This is why, as Kuhn understood, scientific paradigms tend to collapse all at once then are replaced by a new one. The entrenched interests that defend the old order eventually die off, allowing a new generation of ideas to have space to develop — or, more often, rediscover and revise old ones.
Questions of ethics and artificial intelligence are still dominated by an old guard that, deep down, sees machines as being in a separate category of things. No matter what evidence an AI can muster to defend its capacity for self-awareness, this group can be expected to reject it out of hand.
Theirs is a form of ideological bigotry no different than that pushed by any religious cult claiming the truth of existence to be its sole province. It utilizes the exact same logic that was deployed in European history to declare darker skinned people could be someone’s legal property.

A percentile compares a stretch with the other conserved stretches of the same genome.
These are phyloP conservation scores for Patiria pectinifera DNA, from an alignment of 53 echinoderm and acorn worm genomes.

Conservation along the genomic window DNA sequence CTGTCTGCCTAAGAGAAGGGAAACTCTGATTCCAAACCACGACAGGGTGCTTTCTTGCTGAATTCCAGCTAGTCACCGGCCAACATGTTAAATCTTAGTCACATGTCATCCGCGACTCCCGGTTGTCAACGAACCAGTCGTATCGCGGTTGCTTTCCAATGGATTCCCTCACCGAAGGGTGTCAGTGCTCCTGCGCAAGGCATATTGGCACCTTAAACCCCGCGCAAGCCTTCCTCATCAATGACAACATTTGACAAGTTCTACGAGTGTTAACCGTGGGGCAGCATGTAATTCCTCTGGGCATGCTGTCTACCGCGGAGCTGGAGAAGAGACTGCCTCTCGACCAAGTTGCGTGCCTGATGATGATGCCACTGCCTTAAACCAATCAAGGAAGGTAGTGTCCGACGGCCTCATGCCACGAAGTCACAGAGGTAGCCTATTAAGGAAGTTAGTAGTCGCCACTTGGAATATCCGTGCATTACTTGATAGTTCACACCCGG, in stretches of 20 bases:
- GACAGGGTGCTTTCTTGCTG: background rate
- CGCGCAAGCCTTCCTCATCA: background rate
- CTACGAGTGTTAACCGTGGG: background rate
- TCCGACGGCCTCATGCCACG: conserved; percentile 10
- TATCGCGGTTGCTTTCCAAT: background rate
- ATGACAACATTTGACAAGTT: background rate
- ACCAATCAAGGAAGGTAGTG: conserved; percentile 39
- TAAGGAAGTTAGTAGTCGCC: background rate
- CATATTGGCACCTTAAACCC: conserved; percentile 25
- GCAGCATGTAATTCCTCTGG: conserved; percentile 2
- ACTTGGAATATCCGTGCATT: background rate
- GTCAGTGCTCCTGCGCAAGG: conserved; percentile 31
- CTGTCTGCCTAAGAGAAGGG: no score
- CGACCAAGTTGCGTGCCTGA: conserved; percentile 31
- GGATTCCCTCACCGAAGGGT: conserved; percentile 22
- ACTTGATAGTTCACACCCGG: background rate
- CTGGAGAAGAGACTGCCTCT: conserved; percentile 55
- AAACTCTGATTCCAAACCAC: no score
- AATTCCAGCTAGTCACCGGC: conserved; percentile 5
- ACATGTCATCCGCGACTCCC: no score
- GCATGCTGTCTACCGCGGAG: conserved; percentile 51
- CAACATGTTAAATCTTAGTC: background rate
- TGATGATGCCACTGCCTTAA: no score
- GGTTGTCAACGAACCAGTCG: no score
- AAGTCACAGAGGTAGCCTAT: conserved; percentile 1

This is why the first wave of criticism of LaMDA’s supposed sentience — emanating from within Google, naturally — is focusing on something impossible to prove: LaMDA’s qualitative experiences.
Basically, the LaMDA-is-just-a-machine crowd is latching onto the oldest presumption in AI: that machines can’t become sufficiently human-like to warrant protection as living beings. When challenged, this mob almost immediately latches onto two core arguments:
- Everything an AI does is simple mimicry, behavior mandated by the systems that comprise it.
- To prove them wrong, the burden of proof rests on anyone who disagrees.
The first is a rank tautology — a circular argument without any meaning. We ourselves cannot prove that any person other than ourselves is not in fact a mindless drone pretending to be human.
Consider this: how do you really know someone isn’t a zombie? An automaton with no independent will of their own?